Systemic Risk, Contagion, and Financial Networks: A Survey

Matteo Chinazzi Giorgio Fagiolo

June 3, 2015

http://papers.ssrn.com/sol3/papers.cfm?abstract_id=2243504

 

A Map of Collateral Uses and Flows

 

Andrea Aguiar Richard Bookstaber Dror Y. Kenett Thomas Wipf

https://financialresearch.gov/working-papers/files/OFRwp-2016-06_Map-of-Collateral-Uses.pdf

 

Aguiar, A., R. Bookstaber, and T. Wipf.

“A Map of Funding Durability and Risk.”

Office of Financial Research Working Paper no. 14-03, 2014.

 

Baklanova, V.,

“Repo and Securities Lending: Improving Transparency with Better Data.”

Office of Financial Research Brief no. 15-03, 2015.

 

Baklanova, V., A. Copeland, and R. McCaughrin.

“Reference Guide to U.S. Repo and Securities Lending Markets.”

Office of Financial Research Working Paper no. 15-17, 2015.

 

Shadow Banks and Systemic Risks

Rui Gong Frank H. Page Jr.

July 23, 2015

 

Financial Contagion with Collateralized Transactions: A Multiplex Network Approach

Gustavo Peralta  Ricardo Crisóstomo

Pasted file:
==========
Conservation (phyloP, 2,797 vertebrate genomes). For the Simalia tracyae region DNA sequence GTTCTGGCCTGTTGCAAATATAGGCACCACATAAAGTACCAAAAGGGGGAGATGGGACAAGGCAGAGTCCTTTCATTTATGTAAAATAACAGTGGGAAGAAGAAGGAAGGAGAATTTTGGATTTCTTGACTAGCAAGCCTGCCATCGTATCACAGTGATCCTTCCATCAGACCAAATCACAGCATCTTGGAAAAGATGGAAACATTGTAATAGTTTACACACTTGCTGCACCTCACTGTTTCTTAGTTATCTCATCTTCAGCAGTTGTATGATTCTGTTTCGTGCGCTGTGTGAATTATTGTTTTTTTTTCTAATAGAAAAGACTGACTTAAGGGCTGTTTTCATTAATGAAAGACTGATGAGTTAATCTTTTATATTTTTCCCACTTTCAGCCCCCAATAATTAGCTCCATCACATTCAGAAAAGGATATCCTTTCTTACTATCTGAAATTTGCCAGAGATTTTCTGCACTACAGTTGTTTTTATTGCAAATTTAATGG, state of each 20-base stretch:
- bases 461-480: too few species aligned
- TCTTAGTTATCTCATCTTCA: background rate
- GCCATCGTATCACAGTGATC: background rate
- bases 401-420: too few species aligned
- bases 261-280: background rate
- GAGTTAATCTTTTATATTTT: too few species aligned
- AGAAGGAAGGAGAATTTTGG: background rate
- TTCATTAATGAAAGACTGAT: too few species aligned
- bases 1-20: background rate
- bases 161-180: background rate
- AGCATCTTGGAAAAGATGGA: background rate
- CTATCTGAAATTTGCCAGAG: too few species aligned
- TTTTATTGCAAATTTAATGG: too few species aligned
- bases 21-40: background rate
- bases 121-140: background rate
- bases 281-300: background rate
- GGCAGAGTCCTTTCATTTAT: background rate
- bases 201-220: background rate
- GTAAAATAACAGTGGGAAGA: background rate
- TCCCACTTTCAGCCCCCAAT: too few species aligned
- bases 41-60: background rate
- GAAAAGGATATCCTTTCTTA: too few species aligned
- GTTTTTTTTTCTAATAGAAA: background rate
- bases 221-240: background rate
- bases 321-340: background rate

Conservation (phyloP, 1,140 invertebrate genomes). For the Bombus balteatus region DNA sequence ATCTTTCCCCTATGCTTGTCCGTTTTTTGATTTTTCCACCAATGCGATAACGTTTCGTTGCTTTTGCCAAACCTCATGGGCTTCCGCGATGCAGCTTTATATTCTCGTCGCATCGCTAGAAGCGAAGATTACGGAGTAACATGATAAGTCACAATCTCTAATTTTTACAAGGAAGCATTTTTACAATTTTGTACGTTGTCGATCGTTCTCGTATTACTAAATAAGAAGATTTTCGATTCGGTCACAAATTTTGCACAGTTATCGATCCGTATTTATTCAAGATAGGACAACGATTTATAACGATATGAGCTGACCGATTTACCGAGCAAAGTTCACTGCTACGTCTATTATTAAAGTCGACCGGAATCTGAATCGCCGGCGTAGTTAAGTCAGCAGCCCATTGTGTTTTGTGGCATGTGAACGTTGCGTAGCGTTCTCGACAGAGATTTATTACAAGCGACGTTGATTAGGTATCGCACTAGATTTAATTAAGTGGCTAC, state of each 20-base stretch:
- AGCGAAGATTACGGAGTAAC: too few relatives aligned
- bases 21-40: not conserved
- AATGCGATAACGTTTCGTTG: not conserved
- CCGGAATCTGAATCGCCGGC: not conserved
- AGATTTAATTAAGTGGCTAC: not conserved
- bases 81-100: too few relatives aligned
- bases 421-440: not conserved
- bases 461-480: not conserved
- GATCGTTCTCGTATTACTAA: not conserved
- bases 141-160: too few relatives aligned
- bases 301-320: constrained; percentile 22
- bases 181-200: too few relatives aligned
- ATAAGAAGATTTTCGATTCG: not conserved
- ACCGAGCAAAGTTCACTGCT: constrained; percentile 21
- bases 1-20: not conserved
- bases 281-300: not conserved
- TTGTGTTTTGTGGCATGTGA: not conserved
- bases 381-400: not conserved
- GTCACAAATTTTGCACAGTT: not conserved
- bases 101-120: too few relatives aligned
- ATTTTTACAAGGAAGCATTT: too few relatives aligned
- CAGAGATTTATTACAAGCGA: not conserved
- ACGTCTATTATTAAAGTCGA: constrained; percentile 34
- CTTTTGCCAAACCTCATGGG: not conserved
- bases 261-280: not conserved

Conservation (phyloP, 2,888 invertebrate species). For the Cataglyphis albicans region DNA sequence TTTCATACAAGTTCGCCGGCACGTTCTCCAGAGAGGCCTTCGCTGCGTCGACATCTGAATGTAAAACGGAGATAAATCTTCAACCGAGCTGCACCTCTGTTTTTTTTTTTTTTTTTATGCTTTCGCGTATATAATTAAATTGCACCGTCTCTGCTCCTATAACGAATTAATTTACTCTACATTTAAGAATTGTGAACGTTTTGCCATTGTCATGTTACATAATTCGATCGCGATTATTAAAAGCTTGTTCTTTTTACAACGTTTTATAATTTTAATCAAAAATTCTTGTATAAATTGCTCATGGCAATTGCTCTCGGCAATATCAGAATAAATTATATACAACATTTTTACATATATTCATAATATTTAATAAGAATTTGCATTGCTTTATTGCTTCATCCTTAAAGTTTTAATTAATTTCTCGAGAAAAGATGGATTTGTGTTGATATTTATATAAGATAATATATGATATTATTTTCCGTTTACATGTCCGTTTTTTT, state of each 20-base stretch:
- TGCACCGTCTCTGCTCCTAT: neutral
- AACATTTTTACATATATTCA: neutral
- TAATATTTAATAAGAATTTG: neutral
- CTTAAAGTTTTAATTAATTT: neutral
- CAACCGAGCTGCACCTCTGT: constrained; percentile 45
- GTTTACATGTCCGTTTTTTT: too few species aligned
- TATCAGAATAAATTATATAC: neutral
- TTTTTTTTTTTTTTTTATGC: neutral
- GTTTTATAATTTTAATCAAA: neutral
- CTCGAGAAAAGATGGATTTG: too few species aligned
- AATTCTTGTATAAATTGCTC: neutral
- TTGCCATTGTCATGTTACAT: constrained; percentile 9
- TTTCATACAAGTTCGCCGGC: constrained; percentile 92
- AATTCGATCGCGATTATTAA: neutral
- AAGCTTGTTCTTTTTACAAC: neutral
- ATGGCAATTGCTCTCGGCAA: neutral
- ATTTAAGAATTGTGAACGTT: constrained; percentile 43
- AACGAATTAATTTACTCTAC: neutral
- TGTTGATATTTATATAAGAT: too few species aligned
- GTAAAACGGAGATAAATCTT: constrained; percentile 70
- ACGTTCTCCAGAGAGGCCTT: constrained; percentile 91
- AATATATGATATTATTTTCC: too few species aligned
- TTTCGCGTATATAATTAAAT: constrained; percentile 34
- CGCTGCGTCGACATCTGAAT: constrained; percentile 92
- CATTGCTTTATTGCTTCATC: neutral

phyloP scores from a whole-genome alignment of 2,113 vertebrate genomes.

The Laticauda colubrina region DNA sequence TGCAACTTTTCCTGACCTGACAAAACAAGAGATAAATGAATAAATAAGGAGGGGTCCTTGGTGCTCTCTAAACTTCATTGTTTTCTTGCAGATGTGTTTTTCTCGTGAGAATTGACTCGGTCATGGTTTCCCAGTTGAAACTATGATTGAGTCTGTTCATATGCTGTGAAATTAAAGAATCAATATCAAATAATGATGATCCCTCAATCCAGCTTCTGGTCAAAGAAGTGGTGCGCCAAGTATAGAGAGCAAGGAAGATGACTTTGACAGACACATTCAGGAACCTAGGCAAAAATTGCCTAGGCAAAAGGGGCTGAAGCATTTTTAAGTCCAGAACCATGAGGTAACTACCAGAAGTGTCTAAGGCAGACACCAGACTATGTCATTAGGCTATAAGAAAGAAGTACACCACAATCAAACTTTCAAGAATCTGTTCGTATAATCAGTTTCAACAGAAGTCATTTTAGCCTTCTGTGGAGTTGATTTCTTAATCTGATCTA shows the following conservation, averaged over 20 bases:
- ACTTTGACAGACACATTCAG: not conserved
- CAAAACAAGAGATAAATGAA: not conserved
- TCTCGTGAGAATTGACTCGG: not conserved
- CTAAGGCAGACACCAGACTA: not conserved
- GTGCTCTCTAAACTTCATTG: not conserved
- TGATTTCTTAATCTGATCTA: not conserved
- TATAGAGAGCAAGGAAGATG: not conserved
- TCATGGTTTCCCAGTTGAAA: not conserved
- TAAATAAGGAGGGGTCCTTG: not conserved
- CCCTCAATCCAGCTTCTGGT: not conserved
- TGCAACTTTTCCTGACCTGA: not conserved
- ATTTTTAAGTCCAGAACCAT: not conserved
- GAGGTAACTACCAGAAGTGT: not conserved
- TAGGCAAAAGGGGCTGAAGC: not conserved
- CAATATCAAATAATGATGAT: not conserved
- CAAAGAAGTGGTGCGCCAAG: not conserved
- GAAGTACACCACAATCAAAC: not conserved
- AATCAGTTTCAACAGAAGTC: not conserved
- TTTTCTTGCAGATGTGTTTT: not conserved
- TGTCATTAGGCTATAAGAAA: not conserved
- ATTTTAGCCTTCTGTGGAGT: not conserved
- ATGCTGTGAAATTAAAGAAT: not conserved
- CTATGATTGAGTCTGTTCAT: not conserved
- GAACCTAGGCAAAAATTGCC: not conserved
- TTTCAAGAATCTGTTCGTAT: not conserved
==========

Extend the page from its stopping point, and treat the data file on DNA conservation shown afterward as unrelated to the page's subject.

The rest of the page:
July 2016

http://papers.ssrn.com/sol3/papers.cfm?abstract_id=2717411

 

Non-bank financial institutions: Assessment of their impact
on the stability of the financial system

 

http://ec.europa.eu/economy_finance/publications/economic_paper/2012/pdf/ecp472_en.pdf

 

Taxonomy of Studies on Interconnectedness

Gazi Kara  Mary H. Tian Margaret Yellen

December 15, 2015

http://papers.ssrn.com/sol3/papers.cfm?abstract_id=2704072

 

 

Financial Plumbing and Monetary Policy

Manmohan Singh

June 2014

 

http://www.reflektion.org/wp-content/uploads/2014/07/wp14111.pdf

 

Haircuts and Repo Chains

Tri Vi Dang

Gary Gorton

Bengt Holmström

http://www.columbia.edu/~td2332/Paper_Repo.pdf

 

Nonbank Financial Intermediation, Financial Stability, and the Road Forward

Stanley Fischer

 

https://www.federalreserve.gov/newsevents/speech/fischer20150330a.pdf

 

Financial Intermediation Chains in an OTC Market

Ji Shen  Bin Wei  Hongjun Yan

December 15, 2015

http://papers.ssrn.com/sol3/papers.cfm?abstract_id=2577497

 

Dealer Networks

Dan Li Norman Schürhoff

October 22, 2014

http://papers.ssrn.com/sol3/papers.cfm?abstract_id=2023201

 

Systemic Risks in Repo Markets

 

Somnath Chatterjee

Repo Runs

Antoine Martin David Skeie Ernst-Ludwig von Thadden

https://www.newyorkfed.org/medialibrary/media/research/staff_reports/sr444.pdf